Last week, the U.S. Securities Exchange Commission (SEC) charged London-based Diageo plc with “widespread violations” of the Foreign Corrupt Practices Act (FCPA). In settlement of these charges, Diageo agreed to “cease and desist from further violations and pay $11,306,081 in disgorgement, prejudgment interest of $2,067,739, and a financial penalty of $3 million.”
For those who don’t go to the liquor store, Diageo is one of world’s largest producers of premium alcoholic beverages. Times must be tough for Diageo, as it appears government officials in some countries aren’t satisfied with just a case of Johnnie Walker or Ketel One.
The SEC claims Diageo made improper payments to government officials in India, Thailand and South Korea over a period of more than 6 years (and, one wonders, what took everyone — internally or externally — so long to figure this out?).
From 2004 to mid-2008, Diageo paid approximately $12,000 per month – totaling nearly $600,000 – to retain the consulting services of a Thai government and political party official. This official lobbied other high-ranking Thai government officials extensively on Diageo’s behalf in connection with pending multi-million dollar tax and customs disputes, contributing to Diageo’s receipt of certain favorable decisions by the Thai government.
The SEC claims that Diageo, in South Korea, paid more than $86,000 to a customs official as a reward for his role in the government’s decision to grant Diageo significant tax rebates. Further, Diageo also improperly paid travel and entertainment expenses for South Korean customs and other government officials involved in these tax negotiations. Separately, Diageo routinely made hundreds of gift payments to South Korean military officials in order to obtain and retain liquor business.
In India, from 2003 through mid-2009, Diageo made over $1.7 million in illicit payments to hundreds of Indian government officials responsible for purchasing or authorizing the sale of its beverages.
Further, the SEC charged that Diageo engaged in lax oversight and maintained deficient controls. Its subsidiaries were alleged to have routinely used third parties, inflated invoices, and other deceptive devices to disguise the true nature of the payments. Sometimes, they failed to record the payments at all.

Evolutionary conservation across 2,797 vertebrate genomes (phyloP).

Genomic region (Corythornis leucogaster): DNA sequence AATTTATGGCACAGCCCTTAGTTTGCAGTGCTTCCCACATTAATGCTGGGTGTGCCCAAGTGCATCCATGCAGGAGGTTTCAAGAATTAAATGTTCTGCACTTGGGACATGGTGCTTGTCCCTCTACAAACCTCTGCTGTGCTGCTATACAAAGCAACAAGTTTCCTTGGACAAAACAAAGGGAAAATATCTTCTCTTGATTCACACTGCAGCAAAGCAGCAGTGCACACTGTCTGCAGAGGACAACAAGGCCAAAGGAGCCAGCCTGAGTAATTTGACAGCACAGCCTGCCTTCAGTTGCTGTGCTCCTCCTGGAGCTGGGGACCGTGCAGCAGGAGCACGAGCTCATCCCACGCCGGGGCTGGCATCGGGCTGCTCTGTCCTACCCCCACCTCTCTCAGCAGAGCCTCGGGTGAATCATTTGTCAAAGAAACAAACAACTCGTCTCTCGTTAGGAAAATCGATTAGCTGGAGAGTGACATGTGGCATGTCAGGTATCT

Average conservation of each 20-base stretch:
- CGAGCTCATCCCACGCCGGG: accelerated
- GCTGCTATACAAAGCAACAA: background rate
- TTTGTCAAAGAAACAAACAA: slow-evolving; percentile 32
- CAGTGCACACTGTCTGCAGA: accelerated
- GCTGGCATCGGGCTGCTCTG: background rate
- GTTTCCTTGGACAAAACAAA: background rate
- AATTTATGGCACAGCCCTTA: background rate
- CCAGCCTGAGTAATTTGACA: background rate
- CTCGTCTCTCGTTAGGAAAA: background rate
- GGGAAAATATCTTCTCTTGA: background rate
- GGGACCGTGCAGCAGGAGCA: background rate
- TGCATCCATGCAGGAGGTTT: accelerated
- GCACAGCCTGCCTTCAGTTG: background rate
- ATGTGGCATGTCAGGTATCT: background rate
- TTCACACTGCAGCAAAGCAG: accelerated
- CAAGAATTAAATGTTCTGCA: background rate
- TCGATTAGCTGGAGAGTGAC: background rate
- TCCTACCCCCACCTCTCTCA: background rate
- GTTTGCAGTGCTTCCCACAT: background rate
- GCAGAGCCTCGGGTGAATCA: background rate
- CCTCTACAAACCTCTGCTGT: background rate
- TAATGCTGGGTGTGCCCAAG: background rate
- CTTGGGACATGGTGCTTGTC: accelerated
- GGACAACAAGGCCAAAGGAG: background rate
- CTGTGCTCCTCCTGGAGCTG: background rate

Indicating the penalties could have been more severe, the SEC noted that Diageo cooperated with the SEC’s investigation and implemented certain remedial measures, including the termination of employees involved in the misconduct and significant enhancements to its FCPA compliance program.
Clearly there are many lessons to be learned from “Diageo.” Among them:
- The SEC continues to target companies headquartered outside of the U.S. for FCPA enforcement;
- There should be an active, challenging and realistic dialogue with group and subsidiary management about any obstacles to doing business in various countries;
- South Korea, India, and Thailand should be added to the list of high risk countries, if not already on your radar;
- Not surprisingly, many of these payments were repeating — accounting and compliance should look for the frequency of payments made to individuals as well as considering the amounts and the purpose; and,
- It’s important to analyze payments to third parties, especially when vague services are described. Ask the important questions, including, what services are these third parties performing that would merit the size and frequency of the checks they receive from your corporation?
Disgorgement of profits is a tough remedy (though not as tough as China’s executions for receiving the bribe). Better to have the controls that can recognize the violations sooner, than later.
And, BTW, compliance training, compliance training, and compliance training with a lot of genuine tone from the top is a good start.